Verdict: The Parachutist’s Daughter is a deeply poignant and riveting read.
Gabriella is a skilled member of Nokmim, a secret Israeli organization tasked with hunting down and exterminating Nazi war criminals. During a trip to Nicaragua to hunt down war criminal, Friedrich Guderian, Gabriella discovers Father Christian, a missionary priest. Her experiences working with him in the poverty stricken, third world village unleash memories, emotions and conflict that Gabriella thought she had discarded long ago.
CSP McNulty has written a story that is at once beautiful and harrowing; a story that is controversial and both thought provoking and emotionally stirring. McNulty’s protagonist is a complex character, filled with paradoxes both physically and psychologically as she battles her demons by becoming so deeply involved in her work and such a believer in her cause, that she almost becomes the sort of beast she is exterminating: “Something simply took over when she had these men in her grasp, something unholy.”
The Parachutist’s Daughter weaves together fact and fiction, bringing a sense of history to life through Gabriella’s story. McNulty skillfully paints the different geographical backdrops for each chapter with telling details: “The ubiquitous sounds of babies crying and dogs barking seemed to be the native music of the place.” Ironically, the different locations, even in different times reveal underlying similarities of potential threat of war, poverty and hardships.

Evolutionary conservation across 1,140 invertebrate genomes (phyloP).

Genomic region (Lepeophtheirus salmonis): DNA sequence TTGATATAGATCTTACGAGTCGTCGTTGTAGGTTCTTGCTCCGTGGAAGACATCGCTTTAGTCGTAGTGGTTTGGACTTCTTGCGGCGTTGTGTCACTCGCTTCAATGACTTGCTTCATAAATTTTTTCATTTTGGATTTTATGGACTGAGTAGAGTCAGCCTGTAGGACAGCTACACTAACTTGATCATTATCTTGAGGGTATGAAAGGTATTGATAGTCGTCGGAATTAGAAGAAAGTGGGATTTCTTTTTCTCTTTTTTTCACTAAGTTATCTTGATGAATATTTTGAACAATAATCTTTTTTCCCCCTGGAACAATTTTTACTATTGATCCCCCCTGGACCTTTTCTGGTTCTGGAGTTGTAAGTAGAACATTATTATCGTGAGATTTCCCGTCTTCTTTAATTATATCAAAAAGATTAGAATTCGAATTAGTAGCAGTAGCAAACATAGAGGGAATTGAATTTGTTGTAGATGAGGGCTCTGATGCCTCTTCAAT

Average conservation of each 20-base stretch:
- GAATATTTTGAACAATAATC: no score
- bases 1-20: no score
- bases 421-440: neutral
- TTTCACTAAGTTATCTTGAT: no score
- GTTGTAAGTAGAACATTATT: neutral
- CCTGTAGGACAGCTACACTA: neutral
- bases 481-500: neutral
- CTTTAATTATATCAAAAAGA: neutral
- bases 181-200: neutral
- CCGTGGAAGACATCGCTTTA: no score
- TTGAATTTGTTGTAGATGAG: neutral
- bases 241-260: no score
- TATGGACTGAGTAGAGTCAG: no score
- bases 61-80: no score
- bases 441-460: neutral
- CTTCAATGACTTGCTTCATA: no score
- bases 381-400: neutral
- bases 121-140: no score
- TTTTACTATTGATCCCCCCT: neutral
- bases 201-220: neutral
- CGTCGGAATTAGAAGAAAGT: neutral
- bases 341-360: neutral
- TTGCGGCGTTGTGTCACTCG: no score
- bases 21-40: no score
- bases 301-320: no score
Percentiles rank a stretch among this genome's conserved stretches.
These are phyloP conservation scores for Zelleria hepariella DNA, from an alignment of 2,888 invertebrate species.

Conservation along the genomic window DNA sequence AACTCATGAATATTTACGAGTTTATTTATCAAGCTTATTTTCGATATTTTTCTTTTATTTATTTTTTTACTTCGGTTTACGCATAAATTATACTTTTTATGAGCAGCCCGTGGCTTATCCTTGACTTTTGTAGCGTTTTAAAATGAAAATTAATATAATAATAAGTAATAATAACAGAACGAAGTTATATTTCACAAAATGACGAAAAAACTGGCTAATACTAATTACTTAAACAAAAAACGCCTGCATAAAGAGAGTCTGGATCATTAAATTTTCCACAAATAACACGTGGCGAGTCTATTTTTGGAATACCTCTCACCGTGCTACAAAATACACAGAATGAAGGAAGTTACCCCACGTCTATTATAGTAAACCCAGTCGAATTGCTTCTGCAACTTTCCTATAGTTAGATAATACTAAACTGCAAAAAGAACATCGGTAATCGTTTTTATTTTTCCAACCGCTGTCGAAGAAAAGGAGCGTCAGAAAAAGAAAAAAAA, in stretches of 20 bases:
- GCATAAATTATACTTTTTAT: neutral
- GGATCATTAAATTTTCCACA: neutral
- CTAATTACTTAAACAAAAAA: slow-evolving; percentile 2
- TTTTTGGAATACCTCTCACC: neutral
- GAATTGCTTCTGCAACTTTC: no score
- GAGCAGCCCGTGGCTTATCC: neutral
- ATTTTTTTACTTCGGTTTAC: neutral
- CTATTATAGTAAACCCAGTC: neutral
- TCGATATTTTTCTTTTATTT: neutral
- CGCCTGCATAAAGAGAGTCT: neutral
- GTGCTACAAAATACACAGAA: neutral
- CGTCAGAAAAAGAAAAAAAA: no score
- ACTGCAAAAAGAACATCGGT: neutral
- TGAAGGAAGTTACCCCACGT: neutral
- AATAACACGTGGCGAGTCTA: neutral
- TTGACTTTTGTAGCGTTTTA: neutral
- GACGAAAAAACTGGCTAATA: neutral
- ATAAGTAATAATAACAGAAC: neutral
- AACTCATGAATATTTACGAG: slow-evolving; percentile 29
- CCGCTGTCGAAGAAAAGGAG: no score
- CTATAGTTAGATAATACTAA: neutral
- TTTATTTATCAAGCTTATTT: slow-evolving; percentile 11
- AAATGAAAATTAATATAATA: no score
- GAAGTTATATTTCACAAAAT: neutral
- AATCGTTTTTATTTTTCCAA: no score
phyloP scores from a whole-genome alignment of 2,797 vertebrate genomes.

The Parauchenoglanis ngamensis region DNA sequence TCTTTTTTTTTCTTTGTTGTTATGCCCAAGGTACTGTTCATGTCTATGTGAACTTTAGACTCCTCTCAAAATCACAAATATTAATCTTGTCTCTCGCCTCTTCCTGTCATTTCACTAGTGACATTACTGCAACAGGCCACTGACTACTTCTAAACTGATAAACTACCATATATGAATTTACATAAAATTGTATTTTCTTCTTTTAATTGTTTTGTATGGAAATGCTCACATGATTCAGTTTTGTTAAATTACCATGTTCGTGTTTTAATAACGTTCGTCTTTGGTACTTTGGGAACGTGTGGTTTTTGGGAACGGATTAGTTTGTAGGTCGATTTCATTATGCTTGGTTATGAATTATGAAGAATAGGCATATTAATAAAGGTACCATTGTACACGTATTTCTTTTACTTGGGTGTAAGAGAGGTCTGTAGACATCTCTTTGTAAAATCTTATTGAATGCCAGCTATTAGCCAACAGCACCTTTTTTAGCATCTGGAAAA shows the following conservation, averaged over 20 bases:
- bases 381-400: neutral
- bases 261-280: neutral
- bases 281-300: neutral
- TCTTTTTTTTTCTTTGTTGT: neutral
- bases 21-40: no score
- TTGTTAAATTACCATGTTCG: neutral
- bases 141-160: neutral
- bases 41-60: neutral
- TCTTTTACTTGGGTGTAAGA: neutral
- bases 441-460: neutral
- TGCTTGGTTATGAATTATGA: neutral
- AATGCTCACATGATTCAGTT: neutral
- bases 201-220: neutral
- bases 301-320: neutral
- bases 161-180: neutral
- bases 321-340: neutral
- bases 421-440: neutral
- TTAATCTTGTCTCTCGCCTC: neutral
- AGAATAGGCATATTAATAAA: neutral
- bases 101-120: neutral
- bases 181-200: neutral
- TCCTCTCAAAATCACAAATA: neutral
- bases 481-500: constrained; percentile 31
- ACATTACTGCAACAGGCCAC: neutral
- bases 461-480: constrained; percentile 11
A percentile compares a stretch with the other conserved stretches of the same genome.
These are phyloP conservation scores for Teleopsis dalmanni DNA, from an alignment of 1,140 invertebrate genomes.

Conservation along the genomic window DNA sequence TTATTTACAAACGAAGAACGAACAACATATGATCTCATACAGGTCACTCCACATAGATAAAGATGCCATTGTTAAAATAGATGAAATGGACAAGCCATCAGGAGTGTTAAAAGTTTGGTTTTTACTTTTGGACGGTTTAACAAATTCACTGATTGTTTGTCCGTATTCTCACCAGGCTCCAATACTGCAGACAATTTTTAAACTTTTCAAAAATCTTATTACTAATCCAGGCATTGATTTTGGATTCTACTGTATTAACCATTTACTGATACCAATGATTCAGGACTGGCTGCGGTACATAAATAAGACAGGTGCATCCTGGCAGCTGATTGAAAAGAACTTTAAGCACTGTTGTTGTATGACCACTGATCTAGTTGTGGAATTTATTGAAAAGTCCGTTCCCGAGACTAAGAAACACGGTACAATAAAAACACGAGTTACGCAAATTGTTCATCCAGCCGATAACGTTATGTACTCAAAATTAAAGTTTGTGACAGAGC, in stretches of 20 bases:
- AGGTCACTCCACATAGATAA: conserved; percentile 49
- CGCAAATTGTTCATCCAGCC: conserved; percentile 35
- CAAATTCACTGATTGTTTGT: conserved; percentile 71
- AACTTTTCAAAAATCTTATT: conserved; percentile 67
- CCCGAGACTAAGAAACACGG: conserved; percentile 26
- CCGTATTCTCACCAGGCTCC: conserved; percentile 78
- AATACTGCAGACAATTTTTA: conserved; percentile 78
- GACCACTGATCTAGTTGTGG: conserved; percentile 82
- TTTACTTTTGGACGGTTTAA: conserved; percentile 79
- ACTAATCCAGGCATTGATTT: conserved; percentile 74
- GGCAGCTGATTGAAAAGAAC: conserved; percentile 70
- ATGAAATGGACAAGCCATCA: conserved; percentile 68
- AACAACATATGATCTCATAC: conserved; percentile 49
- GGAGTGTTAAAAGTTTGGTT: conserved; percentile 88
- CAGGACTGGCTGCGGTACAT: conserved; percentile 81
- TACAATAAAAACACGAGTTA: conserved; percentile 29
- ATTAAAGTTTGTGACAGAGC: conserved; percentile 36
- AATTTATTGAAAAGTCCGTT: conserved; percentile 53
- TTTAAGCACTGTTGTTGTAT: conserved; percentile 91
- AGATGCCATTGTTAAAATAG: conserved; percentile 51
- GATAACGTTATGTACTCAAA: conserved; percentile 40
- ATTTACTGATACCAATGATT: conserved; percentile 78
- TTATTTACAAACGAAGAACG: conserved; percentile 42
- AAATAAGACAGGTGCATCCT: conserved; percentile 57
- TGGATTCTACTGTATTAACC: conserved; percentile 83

The author’s descriptive strengths are powerful, for example in the following scene, when Gabriella is in the prison camp with her mother:
“Gabby,” her mother rasped in the darkness. “Gabby” Gabriella shifted on to her side to face her. “I’m here, mama,” she whispered.
“I’m going to see your father. Will you be alright?”
Gabriella ran her hand down her mother’s arm, feeling mostly bone. “Papa is dead.”
“Yes…” she said, her voice trailing off.
The Parachutist’s Daughter powerfully portrays the inhumanity and the brutalizing of human beings and spirits, the disregard for morals in war. McNulty reveals the fate of Gabriella’s father:
“In his last days, he was placed in the Strafkommando and made to carry the huge slabs of granite up the stairs of the quarry, double time. All the while the SS guards screamed at him to go faster and whipped him when he faltered. When it was clear that he was on his last legs, the guards hauled him to the top of the quarry. In mock solemnity one of the guards congratulated him. His strenuous efforts had earned him a position in the Parachute Regiment. With that he was shoved off the cliff.”
McNulty jumps into the plot quickly and keeps the pace of the story with flawless transitions from the Gabriella’s present to her past. Gabriella who is “dispossessed from her past” must find a way to come face to face with her demons, finally answering complex questions about war, about her desire to seek revenge for all war crimes that were committed against her and her people.
The Parachutist’s Daughter is a deeply poignant and riveting read.
Reviewed by Maya Fleischmann for IndieReader
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